IT’S BIG WAVE SEASON in Hawaii. I know this because my algorithm is currently full of the world’s bravest people soaring down the faces of oceanic mountains, like fear isn’t real and death is but a mere concept. Right now, the surfing world’s eyes are trained on Peah’i, a surf break on the northern hem of Maui, where the ‘Jaws’ Big Wave Challenge is happening. But last night, a group of people from Hawaii’s surf community traded those walls of water for the glittering lights of Tsim Sha Tsui, Hong Kong’s panoramic waterfront. They weren’t there to surf, but to walk in Pharrell Williams’ second-ever runway for Louis Vuitton Men’s.
It was the gravitational force of the moon that guided Pharrell from the shores of Hawaii to the port of Hong Kong. “The nocturnal counterpart to the sun, the moon is the Earth’s wave-maker and a source of light and guidance across the globe,” explain the show notes. “Pharrell Williams surfs the slipstream of the seafarers who let the moon and the stars guide them to new horizons.”
Of course he does—he’s Pharrell. But the seafaring metaphor gave the collection its backbone; a universally recognisable theme for the multi-hyphenate and his team of designers to riff off. And riff off it they did.
But before the surfers came a cast of sailor types. Dressed in wearable pieces that contained nods towards a traditional sailor’s uniform, they were this season’s iteration of Pharrell’s ‘dandies’, But they were also in dialogue with Hong Kong’s history as a deepwater seaport—one that large shipping vessels still frequent today.
These men were turned out in mariner’s hats embroidered with ‘Louis Vuitton’ in cursive font; there were double-breasted naval coats adorned with pearl buttons and a shell-embroidered varsity jacket with a sailor’s collar that zips into a hoodie (very cool). There was even an all-white safari-style sailor suit—a Google search confirmed the white of a seafarer’s uniform is to represent peace. This very much chimes with the philosophy at the heart of Pharrell’s practice, which is one of universal peace and love. It was also the suit the creative director took his final bow in, which, similar to his first collection for the house in Paris, was a celebratory lap, not an in-and-out affair.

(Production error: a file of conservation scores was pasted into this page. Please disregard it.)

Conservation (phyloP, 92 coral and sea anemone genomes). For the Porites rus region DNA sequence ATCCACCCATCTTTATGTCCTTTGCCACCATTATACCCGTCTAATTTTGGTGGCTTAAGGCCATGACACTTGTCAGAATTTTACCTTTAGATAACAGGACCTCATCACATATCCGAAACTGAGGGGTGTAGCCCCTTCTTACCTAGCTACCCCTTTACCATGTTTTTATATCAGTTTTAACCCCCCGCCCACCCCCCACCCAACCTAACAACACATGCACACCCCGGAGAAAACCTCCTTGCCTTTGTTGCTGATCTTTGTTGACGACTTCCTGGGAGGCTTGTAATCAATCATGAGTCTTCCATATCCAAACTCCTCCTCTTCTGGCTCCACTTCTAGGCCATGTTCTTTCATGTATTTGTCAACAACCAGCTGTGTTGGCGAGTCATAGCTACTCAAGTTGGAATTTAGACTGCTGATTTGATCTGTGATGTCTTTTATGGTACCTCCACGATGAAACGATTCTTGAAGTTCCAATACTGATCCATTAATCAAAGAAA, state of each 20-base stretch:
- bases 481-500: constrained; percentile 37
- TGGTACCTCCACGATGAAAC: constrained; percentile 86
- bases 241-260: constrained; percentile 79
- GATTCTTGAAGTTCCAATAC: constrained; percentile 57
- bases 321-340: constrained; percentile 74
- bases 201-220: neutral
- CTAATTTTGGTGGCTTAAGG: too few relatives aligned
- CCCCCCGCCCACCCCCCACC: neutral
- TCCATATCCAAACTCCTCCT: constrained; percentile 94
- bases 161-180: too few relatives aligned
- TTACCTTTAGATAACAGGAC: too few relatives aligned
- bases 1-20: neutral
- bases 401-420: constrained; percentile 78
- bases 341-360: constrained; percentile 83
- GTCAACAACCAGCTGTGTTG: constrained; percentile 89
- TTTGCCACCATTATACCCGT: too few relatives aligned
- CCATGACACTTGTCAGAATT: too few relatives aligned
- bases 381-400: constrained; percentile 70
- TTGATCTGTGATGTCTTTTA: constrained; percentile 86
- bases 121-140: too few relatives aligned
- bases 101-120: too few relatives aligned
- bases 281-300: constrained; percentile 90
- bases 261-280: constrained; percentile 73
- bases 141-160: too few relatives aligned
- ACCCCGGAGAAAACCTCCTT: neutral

After 20 or so looks—there were a whopping 64 in total—the sailors loosened up a little, making way for the surfing crowd. These guys walked down the sand-covered runway in Hawaiian shirts and brightly printed board shorts. Ten patterns that paid homage to the Hawaiian shirt were developed in the Louis Vuitton studio for this collection; many of them feature illustrations of big, rolling waves, not unlike those currently swallowing surfers in Peah’i.
For the second time running, the accessories were a standout. It seems like this is where Pharrell’s design vocabulary is flourishing, which is fortuitous not only because Louis Vuitton is a leather goods brands, but because in this economy, accessories are what’s selling. The Speedy bag, which earned the ‘It’ prefix as soon as it was released, was shown in a Damier denim print, while a new monogram—inspired by Hawaiian scenery—appeared across bags in four different colours.
On the jewellery front, braided cotton bracelets and jewellery crafted from wooden beads, enamel flowers and pearls made for a nostalgic touch.
The collection’s overarching mood was one of fun. Those in attendance were excited to be there, and the models on the runway—whether real life surfers or Hong Kong locals—clearly enjoyed wearing the clothes. At risk of dropping the most obvious pun in the books, this collection was Happy. Who can’t get behind that?
See more of Esquire Australia’s style coverage here.